Has ‘Ghosting’ reached the Workplace?
It hasn’t quite made the Oxford English Dictionary just yet, but you’d struggle to find someone who doesn’t know this new trending word. The term ‘Ghosting’ is well-known in pop culture, more specifically when talking about digital relationships.
The term ‘ghosting’ is used to describe when an individual decides to randomly stop all communication and contact without any apparent warning or reasoning. Sometimes even taking it one step further, and avoiding, ignoring and refusing to respond to attempts to restart conversations.
Most communication can be done virtually which in many cases has catalysed progression. However, as we become ever more reliant on the digital world, we increase the relative anonymity and isolation between every day interactions. Some suggest this is the source of ‘ghosting’ as this makes it easier to behave poorly with little to no social repercussion.
With this type of behaviour becoming more commonplace, individuals reinforce this type of behaviour in all areas of their daily lives including the workplace. This result is frightening.
Some have suggested that it is due to the decline of empathy in society. Along with the promotion of a more selfish, narcissistic culture driven by social media habits. They claim individuals have become desensitised to this type of behaviour. Thus resulting in it being evermore present and creeping into the working environment.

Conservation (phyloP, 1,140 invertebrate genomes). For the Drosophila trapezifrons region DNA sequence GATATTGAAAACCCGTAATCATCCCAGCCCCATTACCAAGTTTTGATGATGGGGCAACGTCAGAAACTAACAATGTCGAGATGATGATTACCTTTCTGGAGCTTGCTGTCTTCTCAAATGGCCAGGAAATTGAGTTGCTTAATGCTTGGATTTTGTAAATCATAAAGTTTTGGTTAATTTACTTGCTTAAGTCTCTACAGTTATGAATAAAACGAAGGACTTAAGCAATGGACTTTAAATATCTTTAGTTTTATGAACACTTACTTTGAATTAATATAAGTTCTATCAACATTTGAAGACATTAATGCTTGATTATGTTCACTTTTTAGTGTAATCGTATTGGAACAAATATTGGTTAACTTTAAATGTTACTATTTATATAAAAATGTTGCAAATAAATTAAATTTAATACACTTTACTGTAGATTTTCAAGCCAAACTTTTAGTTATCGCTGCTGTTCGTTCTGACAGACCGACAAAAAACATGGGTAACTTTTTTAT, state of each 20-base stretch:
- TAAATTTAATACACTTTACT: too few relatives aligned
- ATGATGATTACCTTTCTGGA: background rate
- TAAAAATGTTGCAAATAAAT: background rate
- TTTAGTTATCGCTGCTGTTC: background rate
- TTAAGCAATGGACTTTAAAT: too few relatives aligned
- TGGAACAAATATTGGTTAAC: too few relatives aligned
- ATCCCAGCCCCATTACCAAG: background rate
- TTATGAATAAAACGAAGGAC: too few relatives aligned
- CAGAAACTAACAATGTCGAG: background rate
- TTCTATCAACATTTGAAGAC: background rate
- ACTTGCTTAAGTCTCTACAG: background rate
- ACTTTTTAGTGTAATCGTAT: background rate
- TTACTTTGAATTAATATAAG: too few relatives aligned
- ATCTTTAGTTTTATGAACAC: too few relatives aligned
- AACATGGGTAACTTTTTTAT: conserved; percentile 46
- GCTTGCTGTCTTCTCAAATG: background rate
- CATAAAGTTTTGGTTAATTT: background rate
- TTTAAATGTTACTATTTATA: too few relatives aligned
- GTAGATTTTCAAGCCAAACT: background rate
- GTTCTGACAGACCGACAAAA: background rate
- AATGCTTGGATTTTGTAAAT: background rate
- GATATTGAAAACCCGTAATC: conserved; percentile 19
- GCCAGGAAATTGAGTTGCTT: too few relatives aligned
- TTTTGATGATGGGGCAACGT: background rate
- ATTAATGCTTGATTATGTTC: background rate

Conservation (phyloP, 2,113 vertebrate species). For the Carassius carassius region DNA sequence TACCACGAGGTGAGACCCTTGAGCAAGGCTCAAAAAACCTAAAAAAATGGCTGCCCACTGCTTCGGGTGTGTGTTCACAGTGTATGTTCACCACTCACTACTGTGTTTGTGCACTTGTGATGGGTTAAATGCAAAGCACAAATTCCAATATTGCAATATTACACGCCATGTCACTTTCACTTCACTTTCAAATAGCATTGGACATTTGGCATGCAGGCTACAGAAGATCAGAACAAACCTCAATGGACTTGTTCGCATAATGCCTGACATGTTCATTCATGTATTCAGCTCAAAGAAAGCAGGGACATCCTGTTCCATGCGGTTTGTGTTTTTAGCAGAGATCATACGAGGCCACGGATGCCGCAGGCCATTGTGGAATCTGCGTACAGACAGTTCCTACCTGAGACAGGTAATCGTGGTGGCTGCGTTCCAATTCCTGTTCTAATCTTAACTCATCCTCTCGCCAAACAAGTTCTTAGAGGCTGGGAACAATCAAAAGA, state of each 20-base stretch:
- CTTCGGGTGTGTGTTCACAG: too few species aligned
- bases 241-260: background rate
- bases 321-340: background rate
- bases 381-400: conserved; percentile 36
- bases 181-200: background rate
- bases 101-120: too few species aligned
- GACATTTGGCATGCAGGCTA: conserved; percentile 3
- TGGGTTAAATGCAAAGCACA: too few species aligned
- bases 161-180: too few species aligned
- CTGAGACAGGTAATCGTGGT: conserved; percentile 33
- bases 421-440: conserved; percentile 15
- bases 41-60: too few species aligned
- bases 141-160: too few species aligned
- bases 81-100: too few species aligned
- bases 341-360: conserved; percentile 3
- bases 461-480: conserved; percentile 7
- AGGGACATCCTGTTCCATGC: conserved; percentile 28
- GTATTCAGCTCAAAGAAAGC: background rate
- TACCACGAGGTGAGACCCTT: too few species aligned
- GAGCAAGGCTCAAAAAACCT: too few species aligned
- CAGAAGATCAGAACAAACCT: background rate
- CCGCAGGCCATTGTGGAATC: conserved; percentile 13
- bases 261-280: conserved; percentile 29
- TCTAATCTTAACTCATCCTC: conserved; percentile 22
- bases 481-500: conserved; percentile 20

Now, we’re not saying this behaviour is anything new, but it has never been this prevalent.
Most recruiter’s will agree this is a regular expectation that comes with the job, however, moving on from sporadically happening it is now an everyday common occurrence at every stage of the recruitment process. Previously, it seems, the fear of bad first impressions seemed to curb this bad behaviour but for whatever reason that doesn’t seem to be the case.
At Spayse International, we have noticed a significant rise in ghosting in the last few months especially. From both our clients and candidates.
The frustration, aside from the fact this behaviour is fundamentally rude, lies in the unknown. Individuals who ghost are primarily focused on avoiding their own emotional discomfort. They aren’t thinking about how it makes the recipient person feel or the impacts surrounding that decision.
Ultimately, as a recruiter this behaviour leaves us powerless and without a route to ask questions. It leaves us with little avenues to provide and share information that would help fill vacancies and place candidates. It ultimately silences us and debilitates moving forward with any positive outcomes.
Whatever happened to the grown-up conversations of ‘we’re not interested’ or ‘this role isn’t something I want to pursue’. It seems we have lost the art of articulating our discomfort and the ability of having difficult conversations. These may be temporarily uncomfortable however leaving a reputation of rude behaviour will cause much longer discomfort throughout your career.
On the up-side, increasingly we noticed this type of behaviour not tolerated in the digital dating world. So, hopefully in time, this predicts positive news for the workplace as well.
Get in touch with the Spayse team to discuss your company’s staffing needs – Call 0203 011 0550
Or if you’re looking for work, please email your CV to info@Spayse.com
© Spayse International 2018